Primary Dealers’ Waning Role in Treasury Auctions
In this post, we quantify the macroeconomic effects of central bank announcements about future federal funds rates, or forward guidance. We estimate that a commitment to lowering future rates below market expectations can have fairly strong effects on real economic activity with only small effects on inflation.
Designing effective auctions for treasury securities
Most discussions of treasury auction design focus on the choice between two methods for issuing securities--uniform-price or discriminatory auctions. Although auction theory and much recent research appear to favor the uniform-price method, most countries conduct their treasury auctions using the discriminatory format. What are the main issues underlying the debate over effective auction design?
Going once, going twice, sold: auctions and the success of economic theory
It has been said that, "the value of anything is not what it cost to produce, but what you can get for it at an auction." The U.S. government's proving just that with its auctioning off of telecommunication license.
The institutionalization of treasury note and bond auctions, 1970-75
The substitution of auctions for fixed-price offerings was expected to lower the U.S. Treasury's cost of financing the federal debt. Despite this and other potential benefits, the Treasury failed in both 1935 and 1963 in its attempts to introduce regular auction sales of coupon-bearing securities. This article examines the Treasury's third and successful attempt between 1970 and 1975. The author identifies three likely reasons why the Treasury succeeded in the early 1970s: it closely imitated its successful and well-understood bill auction process, it extended the maturity of auction ...
Credit default swap auctions
The rapid growth of the credit default swap (CDS) market and the increased number of defaults in recent years have led to major changes in the way CDS contracts are settled when default occurs. Auctions are increasingly the mechanism used to settle these contracts, replacing physical transfers of defaulted bonds between CDS sellers and buyers. Indeed, auctions will become a standard feature of all recent CDS contracts from now on. In this paper, we examine all of the CDS auctions conducted to date and evaluate their efficacy by comparing the auction outcomes to prices of the underlying bonds ...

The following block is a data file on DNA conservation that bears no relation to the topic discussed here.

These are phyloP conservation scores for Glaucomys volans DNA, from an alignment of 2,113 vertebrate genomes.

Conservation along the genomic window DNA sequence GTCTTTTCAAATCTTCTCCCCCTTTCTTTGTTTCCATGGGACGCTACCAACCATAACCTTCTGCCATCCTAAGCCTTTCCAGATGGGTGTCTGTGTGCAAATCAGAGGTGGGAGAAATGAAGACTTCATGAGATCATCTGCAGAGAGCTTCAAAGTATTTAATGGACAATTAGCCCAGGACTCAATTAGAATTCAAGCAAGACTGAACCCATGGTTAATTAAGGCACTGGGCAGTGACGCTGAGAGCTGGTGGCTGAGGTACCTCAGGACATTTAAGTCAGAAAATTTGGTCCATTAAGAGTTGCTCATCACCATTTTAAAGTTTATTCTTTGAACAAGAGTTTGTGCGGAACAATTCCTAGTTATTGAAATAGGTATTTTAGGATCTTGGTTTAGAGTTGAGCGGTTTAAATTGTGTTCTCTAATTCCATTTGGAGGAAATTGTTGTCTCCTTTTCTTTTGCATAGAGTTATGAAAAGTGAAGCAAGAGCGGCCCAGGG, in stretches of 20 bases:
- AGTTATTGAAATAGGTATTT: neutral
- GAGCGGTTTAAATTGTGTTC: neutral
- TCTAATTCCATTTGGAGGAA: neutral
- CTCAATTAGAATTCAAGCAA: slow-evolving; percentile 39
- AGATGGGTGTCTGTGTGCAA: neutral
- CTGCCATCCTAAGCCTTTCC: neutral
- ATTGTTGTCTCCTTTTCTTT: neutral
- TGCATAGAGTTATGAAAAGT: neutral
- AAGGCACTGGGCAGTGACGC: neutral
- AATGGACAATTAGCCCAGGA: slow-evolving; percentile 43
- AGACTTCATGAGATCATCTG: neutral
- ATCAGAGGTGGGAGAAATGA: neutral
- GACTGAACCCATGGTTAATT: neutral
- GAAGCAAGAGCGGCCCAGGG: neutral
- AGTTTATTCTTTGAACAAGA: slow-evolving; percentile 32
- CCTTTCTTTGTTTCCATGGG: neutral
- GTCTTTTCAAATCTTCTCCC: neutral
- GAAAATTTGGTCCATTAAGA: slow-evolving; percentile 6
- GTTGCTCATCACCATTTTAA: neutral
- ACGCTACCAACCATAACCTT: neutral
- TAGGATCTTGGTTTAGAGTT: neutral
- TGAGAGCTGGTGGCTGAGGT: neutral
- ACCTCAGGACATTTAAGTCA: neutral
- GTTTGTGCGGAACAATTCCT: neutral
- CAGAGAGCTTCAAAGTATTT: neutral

Policy update : A new addition to the Fed's toolkit
Insider rates vs. outsider rates in lending
The presence of private information about a firm can affect the competition among potential lenders. In the Sharpe (1990) model of information asymmetry among lenders (with the von Thadden (2004) correction), an uninformed outside bank faces a winner?s curse when competing with an informed inside bank. This paper examines the model?s prediction for observed interest rates at an inside vs. outside bank. Although the outside bank wins more bad firms than the inside bank, the winner?s curse also causes the outside rate conditional on firm type to be lower in expectation than the inside rate ...
Treasury auctions: what do the recent models and results tell us?
Auctions, as selling mechanisms, have existed for well over two thousand years. Today, one of the most important auction markets in the world is that of U.S. Treasury securities; approximately $2 trillion worth of Treasury securities was auctioned in 1995. ; A long-standing debate has been about selecting an appropriate auction format for various Treasury securities, a format that would be least subject to possible manipulation by individual traders or a cartel and also result in the highest possible revenues for the Treasury. The Treasury is currently experimenting with what is called a ...
Dealers’ Positions and the Auction Cycle
The aftermath of the financial crisis and changes in technology and regulation have spurred a spirited discussion of dealers? evolving role in financial markets. One such role is to buy securities at auction and sell them off to investors over time. We assess this function using data on primary dealers? positions in benchmark Treasury securities, released by the New York Fed since April 2013 and described in this earlier Liberty Street Economics post.
The auctions of Swiss government bonds: should the Treasury price discriminate or not?
Ever since Friedman's (1960) contribution, there has been an ongoing controversy about whether the Treasury should auction off its government debt with a discriminatory or with a uniform price format. Many industrialized countries, the United States or Germany, for instance, use discriminatory auctions, while Switzerland applies to uniform price rule. Using recent contributions to multi-unit auction theory, we analyze data on the bids submitted to Swiss Treasury bond auctions over the last three years. We then construct hypothetical bid functions that would occur under price discrimination. ...